It is generally accepted that there are four classifications of Platelet Rich Plasma (13). These can be described as: Pure PRP or leukocyte-poor platelet rich plasma (P-PRP), Leukocyte- and Platelet-rich Plasma (L-PRP), Pure Platelet-Rich Fibrin or Leukocyte-Poor Platelet-Rich Fibrin (P-PRF), and Leukocyte- and Platelet-Rich Fibrin (L-PRF). Pure PRP, which was originally used for transfusions, typically contains 0.5 × 1011 platelets per unit (13). These can be injected (intra-articular) or used topically (as a gel for wounds). These concentrates are most commonly produced using continuous flow plasmapheresis and are devoid of leukocytes and have a low-density fibrin network. Leukocyte- and Platelet-rich Plasma (L-PRP) also have a low-density fibrin network; however, unlike Pure PRP, this concentration contains leukocytes. This type of PRP can be either injected or used topically. Pure Platelet-Rich Fibrin (P-PRF) has a high-density fibrin network and no leukocytes. These preparations are more of a solid consistency and therefore are used topically as a gel and cannot be injected. Finally, Leukocyte- and Platelet-Rich Fibrin (L-PRF) is another high-density fibrin network. Unlike P-PRF, these concentrates do contain leukocytes. Similarly, to P-PRF, due to the high-density fibrin network, these preparations are more solid and used topically and are not capable of being injected (14). Some will further categorize PRP into leukocyte-rich PRP (LR-PRP) vs. leukocyte-poor PRP (LP-PRP). LR-PRP is defined as having a neutrophil concentration above baseline while LP-PRP has a neutrophil concentration below baseline (15). Mishra et al. (16) went a step further in classifying PRP products, not only by the presence of leukocytes, but by separating those that contain > 5 times the platelet concentration compared to whole blood (Type A) from those than contain <5 times the platelet concentration compared to whole blood (Type B).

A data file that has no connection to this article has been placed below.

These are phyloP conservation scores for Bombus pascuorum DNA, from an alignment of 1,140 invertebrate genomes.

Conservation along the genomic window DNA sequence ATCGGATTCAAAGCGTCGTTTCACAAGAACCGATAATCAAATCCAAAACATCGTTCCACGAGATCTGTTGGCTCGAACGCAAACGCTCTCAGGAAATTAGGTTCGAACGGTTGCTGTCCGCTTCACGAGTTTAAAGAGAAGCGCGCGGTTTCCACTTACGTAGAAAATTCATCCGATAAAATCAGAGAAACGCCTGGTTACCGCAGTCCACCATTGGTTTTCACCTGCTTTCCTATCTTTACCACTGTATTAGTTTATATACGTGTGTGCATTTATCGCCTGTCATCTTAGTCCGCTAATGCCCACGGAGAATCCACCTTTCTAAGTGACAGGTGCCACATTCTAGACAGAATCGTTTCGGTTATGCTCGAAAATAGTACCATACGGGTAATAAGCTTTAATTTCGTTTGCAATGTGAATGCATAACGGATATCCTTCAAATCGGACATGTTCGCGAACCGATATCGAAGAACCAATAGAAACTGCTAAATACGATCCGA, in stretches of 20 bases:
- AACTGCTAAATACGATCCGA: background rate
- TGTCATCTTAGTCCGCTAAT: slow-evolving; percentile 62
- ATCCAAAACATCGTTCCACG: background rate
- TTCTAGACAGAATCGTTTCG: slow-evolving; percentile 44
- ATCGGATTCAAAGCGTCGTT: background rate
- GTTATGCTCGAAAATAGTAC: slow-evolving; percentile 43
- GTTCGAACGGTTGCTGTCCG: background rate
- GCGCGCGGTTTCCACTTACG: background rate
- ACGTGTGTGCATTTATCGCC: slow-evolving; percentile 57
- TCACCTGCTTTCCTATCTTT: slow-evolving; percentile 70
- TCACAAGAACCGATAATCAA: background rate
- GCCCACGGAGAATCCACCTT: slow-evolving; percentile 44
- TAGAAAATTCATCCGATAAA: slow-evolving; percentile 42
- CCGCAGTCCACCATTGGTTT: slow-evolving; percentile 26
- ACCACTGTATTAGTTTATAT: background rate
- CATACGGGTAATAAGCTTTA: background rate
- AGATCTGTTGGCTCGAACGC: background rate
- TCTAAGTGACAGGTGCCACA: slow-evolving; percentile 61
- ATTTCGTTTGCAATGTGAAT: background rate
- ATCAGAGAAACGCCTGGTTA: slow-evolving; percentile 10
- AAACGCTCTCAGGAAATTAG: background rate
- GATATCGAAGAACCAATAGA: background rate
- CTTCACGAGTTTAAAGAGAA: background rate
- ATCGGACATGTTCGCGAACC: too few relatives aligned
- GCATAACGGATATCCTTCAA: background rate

Many systems exist to process a PRP product in human and equine medicine fields as well as multiple canine specific systems. These systems have been shown to produce products differing significantly in platelet, red blood cell (RBC), and white blood cell (WBC) concentrations (12, 17–19). Each commercially available PRP system comes with its own set of instructions regarding preparation. One of the most important aspects of producing a PRP product is centrifugation. This process is what separates the different cell types (erythrocytes, leukocytes, and platelets) by gravitational force (G) into layers based on density so that they can be preferentially selected for what the manufacturer suspects to be the most ideal PRP concentrate. The G is determined by the revolutions per minute (RPM) and radius of the rotor. The time and RPM each tube of blood and anticoagulant is subject to is different between the systems. Some systems use a single “soft spin” (slower rotations, lower G) or single “hard spin” (faster rotations, higher G), while others undergo a combination or double spin (often a soft spin followed by removal of the erythrocyte layer and then a hard spin). Studies have shown that the single spin method packs erythrocytes to the bottom of the test tube to be discarded. A “hard spin” will also begin to separate leukocytes from platelets. The double spin allows for the platelets to be separated further from the plasma in the form of pellets for improved recovery (20, 21).